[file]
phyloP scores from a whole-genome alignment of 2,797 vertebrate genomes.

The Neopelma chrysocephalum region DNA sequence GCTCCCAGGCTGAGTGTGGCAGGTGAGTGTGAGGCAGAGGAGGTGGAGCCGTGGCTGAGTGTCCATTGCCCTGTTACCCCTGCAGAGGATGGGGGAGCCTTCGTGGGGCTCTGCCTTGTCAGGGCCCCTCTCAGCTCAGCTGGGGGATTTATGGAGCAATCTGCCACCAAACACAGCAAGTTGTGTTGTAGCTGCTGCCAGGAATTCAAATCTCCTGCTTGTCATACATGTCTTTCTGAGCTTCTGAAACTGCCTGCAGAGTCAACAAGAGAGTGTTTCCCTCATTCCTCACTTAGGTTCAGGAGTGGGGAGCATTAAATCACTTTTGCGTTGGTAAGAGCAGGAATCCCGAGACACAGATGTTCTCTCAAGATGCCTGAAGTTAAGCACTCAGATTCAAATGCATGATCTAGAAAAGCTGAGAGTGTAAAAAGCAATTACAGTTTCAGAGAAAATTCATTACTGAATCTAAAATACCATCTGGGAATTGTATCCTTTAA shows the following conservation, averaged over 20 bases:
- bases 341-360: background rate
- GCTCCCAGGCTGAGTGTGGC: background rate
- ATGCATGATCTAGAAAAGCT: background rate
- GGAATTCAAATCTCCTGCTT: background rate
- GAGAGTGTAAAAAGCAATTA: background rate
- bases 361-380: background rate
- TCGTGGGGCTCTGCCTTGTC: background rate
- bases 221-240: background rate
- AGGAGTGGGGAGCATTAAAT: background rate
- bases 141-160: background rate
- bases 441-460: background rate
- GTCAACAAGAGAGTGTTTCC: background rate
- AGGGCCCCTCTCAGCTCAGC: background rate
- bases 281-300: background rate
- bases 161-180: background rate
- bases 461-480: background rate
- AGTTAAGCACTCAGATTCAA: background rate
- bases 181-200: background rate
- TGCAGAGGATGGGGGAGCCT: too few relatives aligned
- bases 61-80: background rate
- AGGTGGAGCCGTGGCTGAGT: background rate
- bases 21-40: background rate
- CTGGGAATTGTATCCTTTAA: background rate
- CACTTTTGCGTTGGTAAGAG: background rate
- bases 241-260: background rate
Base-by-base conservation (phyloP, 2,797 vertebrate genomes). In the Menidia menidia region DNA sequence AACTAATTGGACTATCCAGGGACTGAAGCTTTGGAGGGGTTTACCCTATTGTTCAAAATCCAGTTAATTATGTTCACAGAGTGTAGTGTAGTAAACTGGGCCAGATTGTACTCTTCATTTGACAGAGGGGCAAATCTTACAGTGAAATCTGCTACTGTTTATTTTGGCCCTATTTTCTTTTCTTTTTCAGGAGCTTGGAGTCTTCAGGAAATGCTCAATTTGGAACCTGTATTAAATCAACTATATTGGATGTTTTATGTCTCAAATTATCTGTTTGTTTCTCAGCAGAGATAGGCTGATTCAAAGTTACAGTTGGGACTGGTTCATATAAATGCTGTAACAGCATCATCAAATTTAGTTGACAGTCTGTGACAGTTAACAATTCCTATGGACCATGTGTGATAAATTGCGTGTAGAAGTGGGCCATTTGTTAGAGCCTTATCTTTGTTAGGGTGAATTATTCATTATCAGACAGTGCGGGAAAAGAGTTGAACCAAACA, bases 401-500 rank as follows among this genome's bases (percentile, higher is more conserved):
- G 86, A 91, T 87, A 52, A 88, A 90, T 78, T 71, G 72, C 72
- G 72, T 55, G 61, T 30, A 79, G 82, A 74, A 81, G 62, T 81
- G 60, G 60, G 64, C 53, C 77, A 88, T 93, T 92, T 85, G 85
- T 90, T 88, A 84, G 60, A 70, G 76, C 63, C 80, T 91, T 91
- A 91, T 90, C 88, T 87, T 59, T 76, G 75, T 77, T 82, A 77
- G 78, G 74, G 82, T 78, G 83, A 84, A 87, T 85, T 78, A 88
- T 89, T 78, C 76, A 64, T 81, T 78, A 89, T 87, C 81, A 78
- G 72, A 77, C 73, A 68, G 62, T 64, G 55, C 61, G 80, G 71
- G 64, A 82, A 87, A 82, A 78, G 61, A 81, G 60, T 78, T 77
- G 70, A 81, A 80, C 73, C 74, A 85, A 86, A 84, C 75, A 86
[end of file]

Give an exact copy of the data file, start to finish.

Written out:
phyloP scores from a whole-genome alignment of 2,797 vertebrate genomes.

The Neopelma chrysocephalum region DNA sequence GCTCCCAGGCTGAGTGTGGCAGGTGAGTGTGAGGCAGAGGAGGTGGAGCCGTGGCTGAGTGTCCATTGCCCTGTTACCCCTGCAGAGGATGGGGGAGCCTTCGTGGGGCTCTGCCTTGTCAGGGCCCCTCTCAGCTCAGCTGGGGGATTTATGGAGCAATCTGCCACCAAACACAGCAAGTTGTGTTGTAGCTGCTGCCAGGAATTCAAATCTCCTGCTTGTCATACATGTCTTTCTGAGCTTCTGAAACTGCCTGCAGAGTCAACAAGAGAGTGTTTCCCTCATTCCTCACTTAGGTTCAGGAGTGGGGAGCATTAAATCACTTTTGCGTTGGTAAGAGCAGGAATCCCGAGACACAGATGTTCTCTCAAGATGCCTGAAGTTAAGCACTCAGATTCAAATGCATGATCTAGAAAAGCTGAGAGTGTAAAAAGCAATTACAGTTTCAGAGAAAATTCATTACTGAATCTAAAATACCATCTGGGAATTGTATCCTTTAA shows the following conservation, averaged over 20 bases:
- bases 341-360: background rate
- GCTCCCAGGCTGAGTGTGGC: background rate
- ATGCATGATCTAGAAAAGCT: background rate
- GGAATTCAAATCTCCTGCTT: background rate
- GAGAGTGTAAAAAGCAATTA: background rate
- bases 361-380: background rate
- TCGTGGGGCTCTGCCTTGTC: background rate
- bases 221-240: background rate
- AGGAGTGGGGAGCATTAAAT: background rate
- bases 141-160: background rate
- bases 441-460: background rate
- GTCAACAAGAGAGTGTTTCC: background rate
- AGGGCCCCTCTCAGCTCAGC: background rate
- bases 281-300: background rate
- bases 161-180: background rate
- bases 461-480: background rate
- AGTTAAGCACTCAGATTCAA: background rate
- bases 181-200: background rate
- TGCAGAGGATGGGGGAGCCT: too few relatives aligned
- bases 61-80: background rate
- AGGTGGAGCCGTGGCTGAGT: background rate
- bases 21-40: background rate
- CTGGGAATTGTATCCTTTAA: background rate
- CACTTTTGCGTTGGTAAGAG: background rate
- bases 241-260: background rate
Base-by-base conservation (phyloP, 2,797 vertebrate genomes). In the Menidia menidia region DNA sequence AACTAATTGGACTATCCAGGGACTGAAGCTTTGGAGGGGTTTACCCTATTGTTCAAAATCCAGTTAATTATGTTCACAGAGTGTAGTGTAGTAAACTGGGCCAGATTGTACTCTTCATTTGACAGAGGGGCAAATCTTACAGTGAAATCTGCTACTGTTTATTTTGGCCCTATTTTCTTTTCTTTTTCAGGAGCTTGGAGTCTTCAGGAAATGCTCAATTTGGAACCTGTATTAAATCAACTATATTGGATGTTTTATGTCTCAAATTATCTGTTTGTTTCTCAGCAGAGATAGGCTGATTCAAAGTTACAGTTGGGACTGGTTCATATAAATGCTGTAACAGCATCATCAAATTTAGTTGACAGTCTGTGACAGTTAACAATTCCTATGGACCATGTGTGATAAATTGCGTGTAGAAGTGGGCCATTTGTTAGAGCCTTATCTTTGTTAGGGTGAATTATTCATTATCAGACAGTGCGGGAAAAGAGTTGAACCAAACA, bases 401-500 rank as follows among this genome's bases (percentile, higher is more conserved):
- G 86, A 91, T 87, A 52, A 88, A 90, T 78, T 71, G 72, C 72
- G 72, T 55, G 61, T 30, A 79, G 82, A 74, A 81, G 62, T 81
- G 60, G 60, G 64, C 53, C 77, A 88, T 93, T 92, T 85, G 85
- T 90, T 88, A 84, G 60, A 70, G 76, C 63, C 80, T 91, T 91
- A 91, T 90, C 88, T 87, T 59, T 76, G 75, T 77, T 82, A 77
- G 78, G 74, G 82, T 78, G 83, A 84, A 87, T 85, T 78, A 88
- T 89, T 78, C 76, A 64, T 81, T 78, A 89, T 87, C 81, A 78
- G 72, A 77, C 73, A 68, G 62, T 64, G 55, C 61, G 80, G 71
- G 64, A 82, A 87, A 82, A 78, G 61, A 81, G 60, T 78, T 77
- G 70, A 81, A 80, C 73, C 74, A 85, A 86, A 84, C 75, A 86